The classic “Four Scottish Dances” and “Four Cornish Dances” were such and probably a number of others.

  • PaulRandall says:

    Over the years, I’ve heard many performances of Arnold’s music, a few in the concert hall and most on BBC radio 2 and 3. And here was me thinking that the reason his music isn’t much played is because not many people want to listen to it. But no, it’s all the fault of the BBC.

  • Peter Phillips says:

    He may not have fitted the BBC template of the time but, while they didn’t exactly promote his music, neither did they wholly ignore it as a BBC double cd shows.

  • Really really interesting. Will try to buy it on Apple Music. But where to find its vocal score?

  • fflambeau says:

    Far too tonal and too much like Sibelius who is hugely popular with people, but critics, not so much.

  • Nijinsky says:

    I’m listening to his 3rd symphony, on youtube, someone was kind enough to share it.

    I also read somewhere (wiki) that he was a “rather conservative” composer who wrote tonal music. That’s quite amazing, when someone hasn’t done something akin to taking a knife to a painting like Dorian Gray at the end of his lifetime, a painting reducing art to an artifice of effect, then they are “rather conservative.”

    No insult to Webern or Schoenberg, but I wonder what they would have thought was anyone still doing their own thing called “conservative” rather than following said method, I don’t think they would have liked it.

    Like The interview with Gelsey Kirkland where she actually exposes that Balanchine not only had a nice pill for her, when she was not feeling up to dancing, but said that she actually got plastic surgeon to look more like Balanchine’s ideal dancer Suzanne Farrell. Someone not going along with such is “conservative.”


  • You did a good thing, Norman. Thanks.

  • Sue Sonata Form says:

    So what’s the difference between the treatment of him then from the ‘establishment’ and the ostracism and cancel culture of the Woke brigade today. Answer: none. The establishment has just changed its livery, that’s all. Now they’re all Woke and they will not tolerate non-conformity. One thing that both cohorts have in common; the establishment then and now – they’re all rabid conformists who’ve merely changed their uniforms.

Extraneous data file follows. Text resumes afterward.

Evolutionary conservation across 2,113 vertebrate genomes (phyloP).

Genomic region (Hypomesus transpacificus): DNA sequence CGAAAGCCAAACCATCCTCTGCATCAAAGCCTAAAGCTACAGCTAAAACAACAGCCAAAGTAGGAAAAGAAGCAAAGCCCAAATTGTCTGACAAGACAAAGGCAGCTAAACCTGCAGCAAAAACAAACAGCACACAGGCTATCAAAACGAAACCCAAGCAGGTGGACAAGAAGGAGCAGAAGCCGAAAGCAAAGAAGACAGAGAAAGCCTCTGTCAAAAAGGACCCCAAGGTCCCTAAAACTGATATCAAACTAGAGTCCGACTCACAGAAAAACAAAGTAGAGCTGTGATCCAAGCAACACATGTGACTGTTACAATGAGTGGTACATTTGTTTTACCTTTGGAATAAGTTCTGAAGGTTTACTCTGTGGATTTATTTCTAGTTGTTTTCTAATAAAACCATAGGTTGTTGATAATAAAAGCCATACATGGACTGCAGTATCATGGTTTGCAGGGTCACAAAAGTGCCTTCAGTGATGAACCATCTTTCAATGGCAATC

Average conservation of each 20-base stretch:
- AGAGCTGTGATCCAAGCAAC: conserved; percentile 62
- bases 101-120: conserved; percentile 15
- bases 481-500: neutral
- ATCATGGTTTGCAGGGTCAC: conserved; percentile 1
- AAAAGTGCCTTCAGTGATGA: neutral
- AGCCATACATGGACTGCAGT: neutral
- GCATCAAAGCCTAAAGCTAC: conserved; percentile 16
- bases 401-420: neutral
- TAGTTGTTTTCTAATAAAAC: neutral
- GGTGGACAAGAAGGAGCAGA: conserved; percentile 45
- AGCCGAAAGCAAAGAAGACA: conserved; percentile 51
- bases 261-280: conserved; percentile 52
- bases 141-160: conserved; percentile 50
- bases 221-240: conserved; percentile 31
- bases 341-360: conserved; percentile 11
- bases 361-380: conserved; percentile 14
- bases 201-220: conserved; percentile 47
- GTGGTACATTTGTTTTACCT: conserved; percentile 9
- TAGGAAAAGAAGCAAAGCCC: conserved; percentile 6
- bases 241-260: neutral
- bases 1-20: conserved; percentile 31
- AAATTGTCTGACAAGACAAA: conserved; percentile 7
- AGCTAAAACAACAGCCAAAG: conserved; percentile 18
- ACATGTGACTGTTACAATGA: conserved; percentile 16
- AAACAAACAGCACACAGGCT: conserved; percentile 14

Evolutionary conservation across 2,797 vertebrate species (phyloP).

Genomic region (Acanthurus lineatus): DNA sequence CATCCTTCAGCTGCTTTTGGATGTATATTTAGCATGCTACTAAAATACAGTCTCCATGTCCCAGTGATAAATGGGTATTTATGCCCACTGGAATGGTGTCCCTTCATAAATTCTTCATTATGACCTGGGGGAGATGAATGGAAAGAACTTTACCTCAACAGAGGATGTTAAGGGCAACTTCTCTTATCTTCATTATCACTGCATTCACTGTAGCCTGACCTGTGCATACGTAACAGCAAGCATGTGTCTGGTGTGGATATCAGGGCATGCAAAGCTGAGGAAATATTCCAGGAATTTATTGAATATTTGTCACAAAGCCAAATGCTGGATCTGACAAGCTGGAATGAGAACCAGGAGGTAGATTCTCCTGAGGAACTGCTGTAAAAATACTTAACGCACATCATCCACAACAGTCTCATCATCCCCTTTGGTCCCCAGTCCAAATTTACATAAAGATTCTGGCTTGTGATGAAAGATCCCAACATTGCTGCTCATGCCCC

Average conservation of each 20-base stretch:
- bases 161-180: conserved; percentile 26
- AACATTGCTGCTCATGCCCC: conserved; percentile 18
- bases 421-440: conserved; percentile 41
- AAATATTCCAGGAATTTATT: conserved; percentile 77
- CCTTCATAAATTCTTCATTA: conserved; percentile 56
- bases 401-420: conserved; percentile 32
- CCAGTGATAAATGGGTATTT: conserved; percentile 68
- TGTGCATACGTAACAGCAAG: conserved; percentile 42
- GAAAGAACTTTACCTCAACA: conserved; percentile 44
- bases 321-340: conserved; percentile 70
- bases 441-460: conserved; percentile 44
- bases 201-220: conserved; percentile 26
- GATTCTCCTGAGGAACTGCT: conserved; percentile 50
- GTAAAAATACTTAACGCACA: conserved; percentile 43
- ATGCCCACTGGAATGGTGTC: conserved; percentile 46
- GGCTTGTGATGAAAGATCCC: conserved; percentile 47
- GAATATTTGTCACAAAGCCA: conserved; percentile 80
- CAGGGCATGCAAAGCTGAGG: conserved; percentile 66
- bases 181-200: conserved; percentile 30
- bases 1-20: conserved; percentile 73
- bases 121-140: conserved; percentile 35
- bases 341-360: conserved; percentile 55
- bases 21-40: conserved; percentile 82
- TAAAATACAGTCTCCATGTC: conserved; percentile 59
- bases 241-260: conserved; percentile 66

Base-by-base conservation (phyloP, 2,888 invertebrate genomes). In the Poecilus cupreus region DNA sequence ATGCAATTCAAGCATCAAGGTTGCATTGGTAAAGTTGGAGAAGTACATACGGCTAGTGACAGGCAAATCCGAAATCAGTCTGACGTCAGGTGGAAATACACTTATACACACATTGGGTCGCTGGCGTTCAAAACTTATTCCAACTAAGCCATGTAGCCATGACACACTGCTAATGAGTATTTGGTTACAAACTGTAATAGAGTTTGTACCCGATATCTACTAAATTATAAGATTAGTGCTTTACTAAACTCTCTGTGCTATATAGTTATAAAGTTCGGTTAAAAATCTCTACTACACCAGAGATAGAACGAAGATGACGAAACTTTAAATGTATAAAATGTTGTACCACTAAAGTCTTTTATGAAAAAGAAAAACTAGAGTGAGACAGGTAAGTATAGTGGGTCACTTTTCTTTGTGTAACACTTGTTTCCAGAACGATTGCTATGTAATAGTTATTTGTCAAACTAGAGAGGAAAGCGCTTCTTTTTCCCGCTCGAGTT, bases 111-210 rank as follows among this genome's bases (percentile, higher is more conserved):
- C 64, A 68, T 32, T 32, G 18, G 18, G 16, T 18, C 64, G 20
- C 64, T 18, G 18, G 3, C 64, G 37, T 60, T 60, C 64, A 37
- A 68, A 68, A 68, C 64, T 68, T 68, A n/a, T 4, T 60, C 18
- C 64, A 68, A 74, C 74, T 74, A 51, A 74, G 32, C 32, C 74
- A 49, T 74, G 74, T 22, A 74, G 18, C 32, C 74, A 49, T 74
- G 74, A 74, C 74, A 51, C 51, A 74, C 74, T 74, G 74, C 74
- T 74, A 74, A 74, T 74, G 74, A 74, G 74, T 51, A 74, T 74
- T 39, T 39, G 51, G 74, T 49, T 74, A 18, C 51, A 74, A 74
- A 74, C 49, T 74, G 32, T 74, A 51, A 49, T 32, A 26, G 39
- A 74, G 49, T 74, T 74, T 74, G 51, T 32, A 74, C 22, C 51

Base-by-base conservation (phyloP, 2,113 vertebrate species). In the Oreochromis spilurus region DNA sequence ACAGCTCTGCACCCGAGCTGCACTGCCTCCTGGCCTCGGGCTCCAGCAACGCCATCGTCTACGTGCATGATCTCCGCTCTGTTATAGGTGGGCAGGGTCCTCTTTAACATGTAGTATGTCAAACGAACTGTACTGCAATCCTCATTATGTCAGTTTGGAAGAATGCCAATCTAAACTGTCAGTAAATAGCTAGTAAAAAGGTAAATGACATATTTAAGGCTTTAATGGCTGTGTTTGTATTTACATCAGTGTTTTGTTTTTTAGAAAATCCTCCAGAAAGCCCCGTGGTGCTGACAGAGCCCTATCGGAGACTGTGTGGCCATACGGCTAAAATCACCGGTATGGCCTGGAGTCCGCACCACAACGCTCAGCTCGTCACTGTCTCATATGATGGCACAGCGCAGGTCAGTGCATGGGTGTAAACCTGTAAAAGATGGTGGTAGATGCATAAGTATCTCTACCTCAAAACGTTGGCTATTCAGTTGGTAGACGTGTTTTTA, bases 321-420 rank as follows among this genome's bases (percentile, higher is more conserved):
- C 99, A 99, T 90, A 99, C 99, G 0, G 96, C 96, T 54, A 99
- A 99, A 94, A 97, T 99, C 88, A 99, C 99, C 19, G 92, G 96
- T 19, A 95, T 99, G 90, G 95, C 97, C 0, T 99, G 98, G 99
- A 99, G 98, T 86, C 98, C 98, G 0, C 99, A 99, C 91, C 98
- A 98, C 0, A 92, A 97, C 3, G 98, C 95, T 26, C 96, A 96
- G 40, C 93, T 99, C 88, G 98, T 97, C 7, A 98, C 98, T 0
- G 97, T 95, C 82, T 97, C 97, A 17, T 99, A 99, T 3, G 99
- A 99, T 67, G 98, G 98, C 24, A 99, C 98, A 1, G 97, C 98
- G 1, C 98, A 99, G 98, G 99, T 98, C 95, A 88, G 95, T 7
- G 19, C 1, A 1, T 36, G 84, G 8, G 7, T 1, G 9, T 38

• Tony Sanderson says:

    Malcolm Arnold was the principal trumpet for the LPO in this recording of Mahler’s Lieder eines Fahrenden Gesellen


    under Edward van Beinum. The disc also features the world premiere recording of Arnold’s first major compositional success, his overture “Beckus the Dandipratt”.

    His biography records that as he was practising for this concert, a voice cried up to his window, “my father wrote that”. The lady was, of course, invited in.

  • Tony Sanderson says:

    Another Malcolm Arnold story in his biography. Arnold visited Shostakovich. They went into the bathroom and ran the taps full on, so they couldn’t be overheard by the KGB. I would have to read this again, because as I write, I wonder how good Shostakovich’s English was or Arnold’s Russian. But the story is in “Malcolm Arnold – Rogue Genius: The Life and Music of Britain’s Most Misunderstood Composer”

  • fflambeau says:

    I actually took one whole morning to listen to music of his and can see why BBC did this. He’s not very good.

  • fflambeau says:

    Go over to Youtube and type in Malcolm Arnold. I would guess that 50% of the recordings of his music were with BBC symphony orchestras, including his symphonies 1, 5 & 9. Is that “silencing” him?

  • Gerald Martin says:

    Critic David Hurwitz is an Arnold enthusiast:


  • Ralph Fisher says:

    He was not the only Malcolm silenced by the BBC.